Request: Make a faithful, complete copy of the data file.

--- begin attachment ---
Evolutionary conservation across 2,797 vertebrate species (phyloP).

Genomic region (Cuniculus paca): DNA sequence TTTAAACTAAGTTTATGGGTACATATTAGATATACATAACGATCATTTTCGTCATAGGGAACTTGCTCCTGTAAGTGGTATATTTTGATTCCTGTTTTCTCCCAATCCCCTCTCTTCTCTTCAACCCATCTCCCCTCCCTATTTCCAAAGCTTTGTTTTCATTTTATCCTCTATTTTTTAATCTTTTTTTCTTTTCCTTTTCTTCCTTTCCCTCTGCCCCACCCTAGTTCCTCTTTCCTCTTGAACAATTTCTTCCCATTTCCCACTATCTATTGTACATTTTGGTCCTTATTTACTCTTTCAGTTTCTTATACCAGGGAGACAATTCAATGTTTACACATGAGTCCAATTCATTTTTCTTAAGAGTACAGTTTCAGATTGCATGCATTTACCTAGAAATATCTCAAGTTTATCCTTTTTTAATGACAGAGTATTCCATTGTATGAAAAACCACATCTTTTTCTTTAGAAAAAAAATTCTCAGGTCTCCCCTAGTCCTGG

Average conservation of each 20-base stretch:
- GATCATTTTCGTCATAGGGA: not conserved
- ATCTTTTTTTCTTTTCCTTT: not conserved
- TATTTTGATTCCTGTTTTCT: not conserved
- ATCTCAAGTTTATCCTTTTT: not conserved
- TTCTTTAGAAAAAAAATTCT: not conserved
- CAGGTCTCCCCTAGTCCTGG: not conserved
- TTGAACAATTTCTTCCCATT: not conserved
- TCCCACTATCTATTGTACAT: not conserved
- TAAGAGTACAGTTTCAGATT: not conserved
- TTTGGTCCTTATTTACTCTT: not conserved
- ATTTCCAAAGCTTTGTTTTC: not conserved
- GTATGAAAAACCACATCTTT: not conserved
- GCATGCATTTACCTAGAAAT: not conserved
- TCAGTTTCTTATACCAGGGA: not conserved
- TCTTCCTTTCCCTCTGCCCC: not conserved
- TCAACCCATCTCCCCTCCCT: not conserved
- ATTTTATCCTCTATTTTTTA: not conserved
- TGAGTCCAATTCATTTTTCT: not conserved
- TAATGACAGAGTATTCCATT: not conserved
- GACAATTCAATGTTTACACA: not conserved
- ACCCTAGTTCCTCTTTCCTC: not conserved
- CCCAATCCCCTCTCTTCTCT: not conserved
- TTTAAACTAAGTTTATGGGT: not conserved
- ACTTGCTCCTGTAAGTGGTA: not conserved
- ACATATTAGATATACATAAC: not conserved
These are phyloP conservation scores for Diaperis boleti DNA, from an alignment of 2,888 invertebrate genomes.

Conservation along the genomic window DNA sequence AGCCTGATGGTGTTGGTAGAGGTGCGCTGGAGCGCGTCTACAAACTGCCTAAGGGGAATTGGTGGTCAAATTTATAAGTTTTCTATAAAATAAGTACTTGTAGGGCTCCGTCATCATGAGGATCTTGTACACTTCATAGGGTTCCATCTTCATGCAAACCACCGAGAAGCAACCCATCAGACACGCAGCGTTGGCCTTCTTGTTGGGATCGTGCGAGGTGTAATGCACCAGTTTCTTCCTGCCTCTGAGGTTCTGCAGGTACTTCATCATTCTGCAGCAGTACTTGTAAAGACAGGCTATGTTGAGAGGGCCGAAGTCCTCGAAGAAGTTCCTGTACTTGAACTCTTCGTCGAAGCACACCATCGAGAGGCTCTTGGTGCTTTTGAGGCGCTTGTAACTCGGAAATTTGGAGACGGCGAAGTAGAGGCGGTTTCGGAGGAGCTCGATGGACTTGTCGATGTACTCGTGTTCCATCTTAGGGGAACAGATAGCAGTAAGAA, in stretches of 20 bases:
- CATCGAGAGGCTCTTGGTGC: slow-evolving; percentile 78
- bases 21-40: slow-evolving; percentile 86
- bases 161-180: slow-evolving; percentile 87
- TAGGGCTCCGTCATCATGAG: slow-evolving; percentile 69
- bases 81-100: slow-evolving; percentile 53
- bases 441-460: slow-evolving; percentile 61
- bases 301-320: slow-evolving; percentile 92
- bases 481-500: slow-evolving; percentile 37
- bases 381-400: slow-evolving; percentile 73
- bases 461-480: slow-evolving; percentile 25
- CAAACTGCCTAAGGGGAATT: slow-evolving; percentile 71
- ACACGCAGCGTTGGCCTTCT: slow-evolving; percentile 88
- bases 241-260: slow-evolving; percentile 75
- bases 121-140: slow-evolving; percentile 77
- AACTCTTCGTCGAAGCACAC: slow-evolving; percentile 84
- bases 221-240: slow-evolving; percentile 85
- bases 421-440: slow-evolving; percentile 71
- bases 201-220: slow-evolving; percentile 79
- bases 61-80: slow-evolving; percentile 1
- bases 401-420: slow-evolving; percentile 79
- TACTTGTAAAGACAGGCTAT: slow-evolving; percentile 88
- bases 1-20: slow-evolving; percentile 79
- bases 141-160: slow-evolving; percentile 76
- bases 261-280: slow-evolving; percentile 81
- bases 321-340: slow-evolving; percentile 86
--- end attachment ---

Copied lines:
Evolutionary conservation across 2,797 vertebrate species (phyloP).

Genomic region (Cuniculus paca): DNA sequence TTTAAACTAAGTTTATGGGTACATATTAGATATACATAACGATCATTTTCGTCATAGGGAACTTGCTCCTGTAAGTGGTATATTTTGATTCCTGTTTTCTCCCAATCCCCTCTCTTCTCTTCAACCCATCTCCCCTCCCTATTTCCAAAGCTTTGTTTTCATTTTATCCTCTATTTTTTAATCTTTTTTTCTTTTCCTTTTCTTCCTTTCCCTCTGCCCCACCCTAGTTCCTCTTTCCTCTTGAACAATTTCTTCCCATTTCCCACTATCTATTGTACATTTTGGTCCTTATTTACTCTTTCAGTTTCTTATACCAGGGAGACAATTCAATGTTTACACATGAGTCCAATTCATTTTTCTTAAGAGTACAGTTTCAGATTGCATGCATTTACCTAGAAATATCTCAAGTTTATCCTTTTTTAATGACAGAGTATTCCATTGTATGAAAAACCACATCTTTTTCTTTAGAAAAAAAATTCTCAGGTCTCCCCTAGTCCTGG

Average conservation of each 20-base stretch:
- GATCATTTTCGTCATAGGGA: not conserved
- ATCTTTTTTTCTTTTCCTTT: not conserved
- TATTTTGATTCCTGTTTTCT: not conserved
- ATCTCAAGTTTATCCTTTTT: not conserved
- TTCTTTAGAAAAAAAATTCT: not conserved
- CAGGTCTCCCCTAGTCCTGG: not conserved
- TTGAACAATTTCTTCCCATT: not conserved
- TCCCACTATCTATTGTACAT: not conserved
- TAAGAGTACAGTTTCAGATT: not conserved
- TTTGGTCCTTATTTACTCTT: not conserved
- ATTTCCAAAGCTTTGTTTTC: not conserved
- GTATGAAAAACCACATCTTT: not conserved
- GCATGCATTTACCTAGAAAT: not conserved
- TCAGTTTCTTATACCAGGGA: not conserved
- TCTTCCTTTCCCTCTGCCCC: not conserved
- TCAACCCATCTCCCCTCCCT: not conserved
- ATTTTATCCTCTATTTTTTA: not conserved
- TGAGTCCAATTCATTTTTCT: not conserved
- TAATGACAGAGTATTCCATT: not conserved
- GACAATTCAATGTTTACACA: not conserved
- ACCCTAGTTCCTCTTTCCTC: not conserved
- CCCAATCCCCTCTCTTCTCT: not conserved
- TTTAAACTAAGTTTATGGGT: not conserved
- ACTTGCTCCTGTAAGTGGTA: not conserved
- ACATATTAGATATACATAAC: not conserved
These are phyloP conservation scores for Diaperis boleti DNA, from an alignment of 2,888 invertebrate genomes.

Conservation along the genomic window DNA sequence AGCCTGATGGTGTTGGTAGAGGTGCGCTGGAGCGCGTCTACAAACTGCCTAAGGGGAATTGGTGGTCAAATTTATAAGTTTTCTATAAAATAAGTACTTGTAGGGCTCCGTCATCATGAGGATCTTGTACACTTCATAGGGTTCCATCTTCATGCAAACCACCGAGAAGCAACCCATCAGACACGCAGCGTTGGCCTTCTTGTTGGGATCGTGCGAGGTGTAATGCACCAGTTTCTTCCTGCCTCTGAGGTTCTGCAGGTACTTCATCATTCTGCAGCAGTACTTGTAAAGACAGGCTATGTTGAGAGGGCCGAAGTCCTCGAAGAAGTTCCTGTACTTGAACTCTTCGTCGAAGCACACCATCGAGAGGCTCTTGGTGCTTTTGAGGCGCTTGTAACTCGGAAATTTGGAGACGGCGAAGTAGAGGCGGTTTCGGAGGAGCTCGATGGACTTGTCGATGTACTCGTGTTCCATCTTAGGGGAACAGATAGCAGTAAGAA, in stretches of 20 bases:
- CATCGAGAGGCTCTTGGTGC: slow-evolving; percentile 78
- bases 21-40: slow-evolving; percentile 86
- bases 161-180: slow-evolving; percentile 87
- TAGGGCTCCGTCATCATGAG: slow-evolving; percentile 69
- bases 81-100: slow-evolving; percentile 53
- bases 441-460: slow-evolving; percentile 61
- bases 301-320: slow-evolving; percentile 92
- bases 481-500: slow-evolving; percentile 37
- bases 381-400: slow-evolving; percentile 73
- bases 461-480: slow-evolving; percentile 25
- CAAACTGCCTAAGGGGAATT: slow-evolving; percentile 71
- ACACGCAGCGTTGGCCTTCT: slow-evolving; percentile 88
- bases 241-260: slow-evolving; percentile 75
- bases 121-140: slow-evolving; percentile 77
- AACTCTTCGTCGAAGCACAC: slow-evolving; percentile 84
- bases 221-240: slow-evolving; percentile 85
- bases 421-440: slow-evolving; percentile 71
- bases 201-220: slow-evolving; percentile 79
- bases 61-80: slow-evolving; percentile 1
- bases 401-420: slow-evolving; percentile 79
- TACTTGTAAAGACAGGCTAT: slow-evolving; percentile 88
- bases 1-20: slow-evolving; percentile 79
- bases 141-160: slow-evolving; percentile 76
- bases 261-280: slow-evolving; percentile 81
- bases 321-340: slow-evolving; percentile 86